The sensorimotor theory is remarkable in that it is an unusual case where philosophy has actually propelled scientific advances (here, in color, sensory substitution, change blindness, and robotics). For this reason the Philosophical Workpackage must be considered the veritable cornerstone of the FEEL project. Its role will be to ensure conceptual clarity, coherence and consistency in the whole project. Before further advances are attempted in the theory, we must place it properly into relation with other philosophical approaches to consciousness, and we must treat theoretical questions which remain unsettled.
The project: consolidating and advancing the sensorimotor theory
1. Placing the sensorimotor theory in perspective
The sensorimotor theory has been very criticized and therefore there is a urgent need for clarification in order to make it more readable to philosophers.
There is a growing body of work on enactive and embodied cognition, which is often associated to the sensorimotor theory, although slight differences remain. The sensorimotor theory also resembles the “Higher Order Thought” theories of consciousness — e.g. (Rosenthal, 2004; Carruthers, 2011). It is important to elucidate and evaluate these critical differences in a philosophical investigation to determine whether the sensorimotor theory should have a different status.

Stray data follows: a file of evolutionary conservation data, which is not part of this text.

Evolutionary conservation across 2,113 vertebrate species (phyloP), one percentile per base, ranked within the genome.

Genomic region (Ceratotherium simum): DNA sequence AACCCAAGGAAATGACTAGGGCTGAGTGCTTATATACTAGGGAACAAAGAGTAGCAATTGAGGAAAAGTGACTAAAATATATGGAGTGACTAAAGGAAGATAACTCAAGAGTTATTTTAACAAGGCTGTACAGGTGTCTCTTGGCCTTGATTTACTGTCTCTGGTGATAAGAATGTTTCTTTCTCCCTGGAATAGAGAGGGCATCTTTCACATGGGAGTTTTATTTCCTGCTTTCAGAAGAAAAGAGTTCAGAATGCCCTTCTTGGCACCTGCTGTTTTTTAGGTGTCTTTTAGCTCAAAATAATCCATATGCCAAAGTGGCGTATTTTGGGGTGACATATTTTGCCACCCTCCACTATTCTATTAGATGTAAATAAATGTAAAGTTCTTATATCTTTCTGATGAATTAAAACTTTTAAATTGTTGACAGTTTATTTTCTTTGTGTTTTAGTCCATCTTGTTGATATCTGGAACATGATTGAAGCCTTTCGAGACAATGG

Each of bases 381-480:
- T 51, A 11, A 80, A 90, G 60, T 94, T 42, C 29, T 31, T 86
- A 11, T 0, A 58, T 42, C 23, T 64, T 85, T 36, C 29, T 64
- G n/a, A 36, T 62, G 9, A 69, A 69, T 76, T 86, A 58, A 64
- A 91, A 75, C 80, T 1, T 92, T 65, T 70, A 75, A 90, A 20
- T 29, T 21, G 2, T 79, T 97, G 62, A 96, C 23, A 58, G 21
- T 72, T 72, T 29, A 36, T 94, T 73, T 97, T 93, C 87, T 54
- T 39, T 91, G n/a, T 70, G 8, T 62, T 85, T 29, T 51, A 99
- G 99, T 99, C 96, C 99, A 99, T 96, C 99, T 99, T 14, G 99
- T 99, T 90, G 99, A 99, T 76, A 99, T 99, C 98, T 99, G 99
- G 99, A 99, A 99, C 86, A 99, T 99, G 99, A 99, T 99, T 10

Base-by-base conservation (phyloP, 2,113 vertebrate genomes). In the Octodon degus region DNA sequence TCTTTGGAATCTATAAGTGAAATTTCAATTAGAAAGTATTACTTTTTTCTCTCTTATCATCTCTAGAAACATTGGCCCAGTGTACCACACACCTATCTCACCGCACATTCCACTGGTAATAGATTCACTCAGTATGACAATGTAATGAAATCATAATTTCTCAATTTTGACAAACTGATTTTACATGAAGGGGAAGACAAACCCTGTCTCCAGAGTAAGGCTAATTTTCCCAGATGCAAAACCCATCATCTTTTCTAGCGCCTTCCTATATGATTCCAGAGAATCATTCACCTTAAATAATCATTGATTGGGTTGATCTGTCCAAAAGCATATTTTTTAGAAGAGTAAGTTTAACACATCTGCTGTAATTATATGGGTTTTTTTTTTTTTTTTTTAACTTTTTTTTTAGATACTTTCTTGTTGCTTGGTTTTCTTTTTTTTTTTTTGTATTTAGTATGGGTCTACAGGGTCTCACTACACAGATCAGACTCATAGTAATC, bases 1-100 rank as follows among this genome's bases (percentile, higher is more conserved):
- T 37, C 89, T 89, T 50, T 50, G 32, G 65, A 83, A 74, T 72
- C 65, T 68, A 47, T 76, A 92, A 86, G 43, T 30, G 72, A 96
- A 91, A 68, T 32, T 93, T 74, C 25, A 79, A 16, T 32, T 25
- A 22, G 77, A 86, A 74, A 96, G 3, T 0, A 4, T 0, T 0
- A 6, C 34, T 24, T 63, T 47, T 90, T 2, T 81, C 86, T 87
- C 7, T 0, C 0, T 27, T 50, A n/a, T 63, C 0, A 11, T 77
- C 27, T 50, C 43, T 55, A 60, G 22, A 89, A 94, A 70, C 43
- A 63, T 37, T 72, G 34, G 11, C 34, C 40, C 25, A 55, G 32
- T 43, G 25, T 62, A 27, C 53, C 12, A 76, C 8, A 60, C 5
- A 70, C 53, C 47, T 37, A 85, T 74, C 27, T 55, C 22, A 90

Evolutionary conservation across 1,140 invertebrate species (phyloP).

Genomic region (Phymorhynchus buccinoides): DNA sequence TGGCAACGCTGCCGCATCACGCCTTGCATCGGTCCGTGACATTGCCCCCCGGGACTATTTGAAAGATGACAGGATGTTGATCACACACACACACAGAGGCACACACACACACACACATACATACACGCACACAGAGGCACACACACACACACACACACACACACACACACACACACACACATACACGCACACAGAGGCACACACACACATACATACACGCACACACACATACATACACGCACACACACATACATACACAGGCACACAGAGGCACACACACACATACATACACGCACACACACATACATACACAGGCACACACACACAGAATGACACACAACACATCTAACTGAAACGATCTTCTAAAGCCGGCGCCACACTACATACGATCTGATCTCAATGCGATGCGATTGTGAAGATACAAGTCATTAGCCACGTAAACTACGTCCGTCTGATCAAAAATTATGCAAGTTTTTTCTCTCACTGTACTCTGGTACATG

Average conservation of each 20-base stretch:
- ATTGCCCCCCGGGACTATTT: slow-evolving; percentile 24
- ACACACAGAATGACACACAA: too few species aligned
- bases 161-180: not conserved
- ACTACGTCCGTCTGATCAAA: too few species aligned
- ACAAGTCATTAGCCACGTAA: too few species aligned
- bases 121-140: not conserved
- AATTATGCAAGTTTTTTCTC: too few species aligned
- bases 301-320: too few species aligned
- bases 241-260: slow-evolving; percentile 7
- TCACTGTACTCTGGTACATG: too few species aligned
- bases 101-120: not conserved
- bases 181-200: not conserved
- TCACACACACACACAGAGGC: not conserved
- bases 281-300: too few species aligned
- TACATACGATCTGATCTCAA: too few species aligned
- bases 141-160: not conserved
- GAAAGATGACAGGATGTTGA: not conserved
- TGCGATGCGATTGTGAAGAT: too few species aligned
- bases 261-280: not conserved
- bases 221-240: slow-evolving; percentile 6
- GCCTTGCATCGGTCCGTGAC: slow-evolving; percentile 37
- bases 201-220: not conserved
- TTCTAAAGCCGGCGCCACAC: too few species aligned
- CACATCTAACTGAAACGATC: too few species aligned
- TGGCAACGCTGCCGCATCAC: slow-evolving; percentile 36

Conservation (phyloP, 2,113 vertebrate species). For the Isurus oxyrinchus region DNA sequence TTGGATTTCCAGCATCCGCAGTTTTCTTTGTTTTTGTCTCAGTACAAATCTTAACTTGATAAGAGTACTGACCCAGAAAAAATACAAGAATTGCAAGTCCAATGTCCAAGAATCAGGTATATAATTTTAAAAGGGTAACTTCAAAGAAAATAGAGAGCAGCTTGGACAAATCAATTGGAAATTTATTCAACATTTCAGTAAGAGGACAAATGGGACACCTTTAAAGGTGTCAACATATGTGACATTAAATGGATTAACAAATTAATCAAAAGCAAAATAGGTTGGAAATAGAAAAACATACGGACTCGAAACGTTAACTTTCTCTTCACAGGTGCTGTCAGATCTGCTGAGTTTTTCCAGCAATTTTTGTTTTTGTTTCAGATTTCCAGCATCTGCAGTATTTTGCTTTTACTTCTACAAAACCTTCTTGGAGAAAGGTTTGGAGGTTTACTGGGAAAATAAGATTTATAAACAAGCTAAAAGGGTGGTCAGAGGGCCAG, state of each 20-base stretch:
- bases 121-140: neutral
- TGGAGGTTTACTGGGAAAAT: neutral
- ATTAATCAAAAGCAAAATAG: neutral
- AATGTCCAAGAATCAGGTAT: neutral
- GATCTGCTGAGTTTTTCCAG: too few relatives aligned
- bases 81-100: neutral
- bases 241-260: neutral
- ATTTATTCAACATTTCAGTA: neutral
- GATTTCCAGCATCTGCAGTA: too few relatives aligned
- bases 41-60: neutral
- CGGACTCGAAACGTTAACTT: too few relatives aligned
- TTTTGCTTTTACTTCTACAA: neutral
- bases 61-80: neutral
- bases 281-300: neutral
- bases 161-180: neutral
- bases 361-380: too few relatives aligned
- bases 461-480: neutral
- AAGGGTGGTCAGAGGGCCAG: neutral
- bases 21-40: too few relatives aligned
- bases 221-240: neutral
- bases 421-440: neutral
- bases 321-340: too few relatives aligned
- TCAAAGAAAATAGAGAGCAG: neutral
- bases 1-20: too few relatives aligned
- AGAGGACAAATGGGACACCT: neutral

2. Philosophical questions and developments within the theory
The sensorimotor theory gives a convincing account of the sensory quality of touch and vision, but work has to be done to apply it seriously to other modalities like hearing, smell and taste, as well as proprioception and the vestibular sense, which, although they are not counted among the five classic senses, still make us aware of our limb positions and our body posture, thus providing a “feel”.
3. More ambitious goals
In addition to the above questions, more ambitious and far-reaching extensions of the sensorimotor theory will be envisaged in relation to pain and emotions.